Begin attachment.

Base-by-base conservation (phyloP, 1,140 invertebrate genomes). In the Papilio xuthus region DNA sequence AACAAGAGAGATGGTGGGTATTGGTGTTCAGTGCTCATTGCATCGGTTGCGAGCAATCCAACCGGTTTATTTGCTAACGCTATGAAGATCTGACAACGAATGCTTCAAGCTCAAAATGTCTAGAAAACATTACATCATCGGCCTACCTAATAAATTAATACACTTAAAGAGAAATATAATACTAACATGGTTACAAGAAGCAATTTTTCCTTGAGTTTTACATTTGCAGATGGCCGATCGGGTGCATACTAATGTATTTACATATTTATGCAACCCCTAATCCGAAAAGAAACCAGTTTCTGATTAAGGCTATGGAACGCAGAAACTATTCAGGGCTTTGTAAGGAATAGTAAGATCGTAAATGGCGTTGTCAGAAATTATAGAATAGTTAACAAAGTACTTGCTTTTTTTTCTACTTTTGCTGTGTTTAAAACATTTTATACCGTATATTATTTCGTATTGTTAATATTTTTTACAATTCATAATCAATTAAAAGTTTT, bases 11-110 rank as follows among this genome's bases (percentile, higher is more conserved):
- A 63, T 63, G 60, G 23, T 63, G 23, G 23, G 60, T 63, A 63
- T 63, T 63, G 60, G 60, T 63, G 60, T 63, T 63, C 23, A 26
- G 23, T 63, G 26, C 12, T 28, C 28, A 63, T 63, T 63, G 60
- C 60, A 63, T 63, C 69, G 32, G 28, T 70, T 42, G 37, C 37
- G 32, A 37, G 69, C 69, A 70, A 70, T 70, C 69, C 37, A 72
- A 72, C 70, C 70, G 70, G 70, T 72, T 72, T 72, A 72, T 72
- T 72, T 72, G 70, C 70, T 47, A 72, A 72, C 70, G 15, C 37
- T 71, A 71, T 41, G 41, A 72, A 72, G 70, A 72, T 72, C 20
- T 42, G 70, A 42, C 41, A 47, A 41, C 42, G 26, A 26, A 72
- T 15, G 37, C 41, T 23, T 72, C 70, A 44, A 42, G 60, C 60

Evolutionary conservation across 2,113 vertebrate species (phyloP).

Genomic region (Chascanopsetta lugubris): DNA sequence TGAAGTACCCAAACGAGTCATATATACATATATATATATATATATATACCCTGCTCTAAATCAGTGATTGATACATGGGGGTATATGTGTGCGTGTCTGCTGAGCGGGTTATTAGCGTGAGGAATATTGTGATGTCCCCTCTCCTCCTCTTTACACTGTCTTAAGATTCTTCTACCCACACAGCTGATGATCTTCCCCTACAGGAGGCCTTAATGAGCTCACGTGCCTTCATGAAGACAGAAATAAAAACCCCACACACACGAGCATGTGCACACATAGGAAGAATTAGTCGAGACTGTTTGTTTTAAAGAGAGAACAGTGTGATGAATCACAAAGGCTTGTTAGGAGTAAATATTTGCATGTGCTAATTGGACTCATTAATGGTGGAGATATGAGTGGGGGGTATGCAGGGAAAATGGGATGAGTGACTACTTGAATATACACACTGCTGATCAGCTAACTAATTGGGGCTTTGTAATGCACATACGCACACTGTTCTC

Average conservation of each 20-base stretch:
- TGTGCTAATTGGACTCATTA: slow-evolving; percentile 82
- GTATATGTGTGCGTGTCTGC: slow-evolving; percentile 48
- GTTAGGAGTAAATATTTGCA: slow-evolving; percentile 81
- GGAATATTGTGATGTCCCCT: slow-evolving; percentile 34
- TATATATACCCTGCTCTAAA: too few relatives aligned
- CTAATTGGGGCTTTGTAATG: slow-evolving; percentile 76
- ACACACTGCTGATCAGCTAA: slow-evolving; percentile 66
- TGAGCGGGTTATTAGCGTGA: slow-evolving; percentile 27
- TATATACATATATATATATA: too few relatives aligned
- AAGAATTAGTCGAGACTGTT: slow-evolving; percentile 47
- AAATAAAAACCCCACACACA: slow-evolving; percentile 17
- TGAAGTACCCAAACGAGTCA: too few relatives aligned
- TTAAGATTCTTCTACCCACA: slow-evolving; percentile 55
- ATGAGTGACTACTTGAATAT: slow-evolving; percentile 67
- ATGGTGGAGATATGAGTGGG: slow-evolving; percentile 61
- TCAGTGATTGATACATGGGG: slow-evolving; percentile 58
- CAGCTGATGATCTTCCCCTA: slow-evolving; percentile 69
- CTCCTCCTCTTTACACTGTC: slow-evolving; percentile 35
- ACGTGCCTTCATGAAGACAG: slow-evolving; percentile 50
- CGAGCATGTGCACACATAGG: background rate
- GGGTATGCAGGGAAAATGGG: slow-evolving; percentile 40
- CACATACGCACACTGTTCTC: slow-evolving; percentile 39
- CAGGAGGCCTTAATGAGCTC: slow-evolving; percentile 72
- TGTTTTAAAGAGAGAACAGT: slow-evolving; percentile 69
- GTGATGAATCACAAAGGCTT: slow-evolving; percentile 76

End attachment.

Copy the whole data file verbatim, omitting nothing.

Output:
Base-by-base conservation (phyloP, 1,140 invertebrate genomes). In the Papilio xuthus region DNA sequence AACAAGAGAGATGGTGGGTATTGGTGTTCAGTGCTCATTGCATCGGTTGCGAGCAATCCAACCGGTTTATTTGCTAACGCTATGAAGATCTGACAACGAATGCTTCAAGCTCAAAATGTCTAGAAAACATTACATCATCGGCCTACCTAATAAATTAATACACTTAAAGAGAAATATAATACTAACATGGTTACAAGAAGCAATTTTTCCTTGAGTTTTACATTTGCAGATGGCCGATCGGGTGCATACTAATGTATTTACATATTTATGCAACCCCTAATCCGAAAAGAAACCAGTTTCTGATTAAGGCTATGGAACGCAGAAACTATTCAGGGCTTTGTAAGGAATAGTAAGATCGTAAATGGCGTTGTCAGAAATTATAGAATAGTTAACAAAGTACTTGCTTTTTTTTCTACTTTTGCTGTGTTTAAAACATTTTATACCGTATATTATTTCGTATTGTTAATATTTTTTACAATTCATAATCAATTAAAAGTTTT, bases 11-110 rank as follows among this genome's bases (percentile, higher is more conserved):
- A 63, T 63, G 60, G 23, T 63, G 23, G 23, G 60, T 63, A 63
- T 63, T 63, G 60, G 60, T 63, G 60, T 63, T 63, C 23, A 26
- G 23, T 63, G 26, C 12, T 28, C 28, A 63, T 63, T 63, G 60
- C 60, A 63, T 63, C 69, G 32, G 28, T 70, T 42, G 37, C 37
- G 32, A 37, G 69, C 69, A 70, A 70, T 70, C 69, C 37, A 72
- A 72, C 70, C 70, G 70, G 70, T 72, T 72, T 72, A 72, T 72
- T 72, T 72, G 70, C 70, T 47, A 72, A 72, C 70, G 15, C 37
- T 71, A 71, T 41, G 41, A 72, A 72, G 70, A 72, T 72, C 20
- T 42, G 70, A 42, C 41, A 47, A 41, C 42, G 26, A 26, A 72
- T 15, G 37, C 41, T 23, T 72, C 70, A 44, A 42, G 60, C 60

Evolutionary conservation across 2,113 vertebrate species (phyloP).

Genomic region (Chascanopsetta lugubris): DNA sequence TGAAGTACCCAAACGAGTCATATATACATATATATATATATATATATACCCTGCTCTAAATCAGTGATTGATACATGGGGGTATATGTGTGCGTGTCTGCTGAGCGGGTTATTAGCGTGAGGAATATTGTGATGTCCCCTCTCCTCCTCTTTACACTGTCTTAAGATTCTTCTACCCACACAGCTGATGATCTTCCCCTACAGGAGGCCTTAATGAGCTCACGTGCCTTCATGAAGACAGAAATAAAAACCCCACACACACGAGCATGTGCACACATAGGAAGAATTAGTCGAGACTGTTTGTTTTAAAGAGAGAACAGTGTGATGAATCACAAAGGCTTGTTAGGAGTAAATATTTGCATGTGCTAATTGGACTCATTAATGGTGGAGATATGAGTGGGGGGTATGCAGGGAAAATGGGATGAGTGACTACTTGAATATACACACTGCTGATCAGCTAACTAATTGGGGCTTTGTAATGCACATACGCACACTGTTCTC

Average conservation of each 20-base stretch:
- TGTGCTAATTGGACTCATTA: slow-evolving; percentile 82
- GTATATGTGTGCGTGTCTGC: slow-evolving; percentile 48
- GTTAGGAGTAAATATTTGCA: slow-evolving; percentile 81
- GGAATATTGTGATGTCCCCT: slow-evolving; percentile 34
- TATATATACCCTGCTCTAAA: too few relatives aligned
- CTAATTGGGGCTTTGTAATG: slow-evolving; percentile 76
- ACACACTGCTGATCAGCTAA: slow-evolving; percentile 66
- TGAGCGGGTTATTAGCGTGA: slow-evolving; percentile 27
- TATATACATATATATATATA: too few relatives aligned
- AAGAATTAGTCGAGACTGTT: slow-evolving; percentile 47
- AAATAAAAACCCCACACACA: slow-evolving; percentile 17
- TGAAGTACCCAAACGAGTCA: too few relatives aligned
- TTAAGATTCTTCTACCCACA: slow-evolving; percentile 55
- ATGAGTGACTACTTGAATAT: slow-evolving; percentile 67
- ATGGTGGAGATATGAGTGGG: slow-evolving; percentile 61
- TCAGTGATTGATACATGGGG: slow-evolving; percentile 58
- CAGCTGATGATCTTCCCCTA: slow-evolving; percentile 69
- CTCCTCCTCTTTACACTGTC: slow-evolving; percentile 35
- ACGTGCCTTCATGAAGACAG: slow-evolving; percentile 50
- CGAGCATGTGCACACATAGG: background rate
- GGGTATGCAGGGAAAATGGG: slow-evolving; percentile 40
- CACATACGCACACTGTTCTC: slow-evolving; percentile 39
- CAGGAGGCCTTAATGAGCTC: slow-evolving; percentile 72
- TGTTTTAAAGAGAGAACAGT: slow-evolving; percentile 69
- GTGATGAATCACAAAGGCTT: slow-evolving; percentile 76